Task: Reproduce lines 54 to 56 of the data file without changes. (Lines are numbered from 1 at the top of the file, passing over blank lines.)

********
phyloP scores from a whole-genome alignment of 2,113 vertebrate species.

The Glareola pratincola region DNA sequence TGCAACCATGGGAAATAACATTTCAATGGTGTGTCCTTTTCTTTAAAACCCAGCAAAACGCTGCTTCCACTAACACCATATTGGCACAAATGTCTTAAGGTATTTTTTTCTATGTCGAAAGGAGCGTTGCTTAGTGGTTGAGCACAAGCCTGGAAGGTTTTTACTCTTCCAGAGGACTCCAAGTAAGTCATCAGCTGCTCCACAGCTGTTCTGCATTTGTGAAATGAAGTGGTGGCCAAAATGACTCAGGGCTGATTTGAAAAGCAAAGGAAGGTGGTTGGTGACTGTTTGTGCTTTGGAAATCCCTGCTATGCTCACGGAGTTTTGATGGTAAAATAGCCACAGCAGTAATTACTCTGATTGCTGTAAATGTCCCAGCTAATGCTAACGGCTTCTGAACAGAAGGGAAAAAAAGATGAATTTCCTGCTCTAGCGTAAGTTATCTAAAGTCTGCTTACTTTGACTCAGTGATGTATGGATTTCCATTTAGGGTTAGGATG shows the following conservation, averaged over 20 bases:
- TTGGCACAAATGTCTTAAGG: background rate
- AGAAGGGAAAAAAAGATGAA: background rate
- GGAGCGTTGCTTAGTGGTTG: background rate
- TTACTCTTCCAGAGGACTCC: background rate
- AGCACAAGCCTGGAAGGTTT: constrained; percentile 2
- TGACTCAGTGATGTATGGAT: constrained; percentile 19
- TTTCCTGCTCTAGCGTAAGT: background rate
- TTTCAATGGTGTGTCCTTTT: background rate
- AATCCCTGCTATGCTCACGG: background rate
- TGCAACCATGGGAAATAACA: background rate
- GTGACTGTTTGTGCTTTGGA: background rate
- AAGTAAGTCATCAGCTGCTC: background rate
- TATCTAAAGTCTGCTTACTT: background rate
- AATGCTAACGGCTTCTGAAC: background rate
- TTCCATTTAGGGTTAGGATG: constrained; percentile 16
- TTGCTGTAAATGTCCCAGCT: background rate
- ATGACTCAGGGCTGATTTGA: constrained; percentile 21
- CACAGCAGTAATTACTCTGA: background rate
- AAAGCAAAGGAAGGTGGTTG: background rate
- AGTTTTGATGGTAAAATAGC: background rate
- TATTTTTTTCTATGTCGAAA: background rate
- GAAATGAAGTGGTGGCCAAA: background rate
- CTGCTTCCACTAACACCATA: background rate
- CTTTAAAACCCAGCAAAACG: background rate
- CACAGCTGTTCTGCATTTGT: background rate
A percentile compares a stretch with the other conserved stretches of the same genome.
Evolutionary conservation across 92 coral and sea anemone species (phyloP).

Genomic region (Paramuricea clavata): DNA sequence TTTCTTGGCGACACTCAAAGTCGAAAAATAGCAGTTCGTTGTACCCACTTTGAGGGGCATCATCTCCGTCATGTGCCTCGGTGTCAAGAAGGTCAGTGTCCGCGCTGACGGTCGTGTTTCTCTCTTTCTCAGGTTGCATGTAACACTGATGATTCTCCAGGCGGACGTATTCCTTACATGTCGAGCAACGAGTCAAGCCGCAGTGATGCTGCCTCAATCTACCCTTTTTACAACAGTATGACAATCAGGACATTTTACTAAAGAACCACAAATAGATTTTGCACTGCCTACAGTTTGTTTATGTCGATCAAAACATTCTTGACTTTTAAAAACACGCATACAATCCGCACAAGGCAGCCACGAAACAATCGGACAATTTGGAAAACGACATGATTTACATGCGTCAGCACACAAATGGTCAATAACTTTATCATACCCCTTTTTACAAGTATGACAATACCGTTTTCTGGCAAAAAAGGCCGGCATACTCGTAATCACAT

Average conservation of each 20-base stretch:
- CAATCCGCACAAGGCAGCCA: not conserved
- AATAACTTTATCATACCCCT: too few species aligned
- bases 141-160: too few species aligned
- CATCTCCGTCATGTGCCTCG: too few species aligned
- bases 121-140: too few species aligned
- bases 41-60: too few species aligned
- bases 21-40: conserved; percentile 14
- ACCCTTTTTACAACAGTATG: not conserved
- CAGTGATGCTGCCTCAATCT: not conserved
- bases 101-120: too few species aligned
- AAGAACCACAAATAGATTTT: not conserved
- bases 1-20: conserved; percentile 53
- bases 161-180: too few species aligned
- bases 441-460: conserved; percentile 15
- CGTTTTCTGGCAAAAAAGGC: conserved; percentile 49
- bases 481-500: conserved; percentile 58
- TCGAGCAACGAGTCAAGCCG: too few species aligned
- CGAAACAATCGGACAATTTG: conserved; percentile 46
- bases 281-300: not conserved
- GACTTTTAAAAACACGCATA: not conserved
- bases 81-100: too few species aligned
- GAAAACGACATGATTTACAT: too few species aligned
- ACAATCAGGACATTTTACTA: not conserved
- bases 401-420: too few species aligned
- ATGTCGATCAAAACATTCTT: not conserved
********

- ACAATCAGGACATTTTACTA: not conserved
- bases 401-420: too few species aligned
- ATGTCGATCAAAACATTCTT: not conserved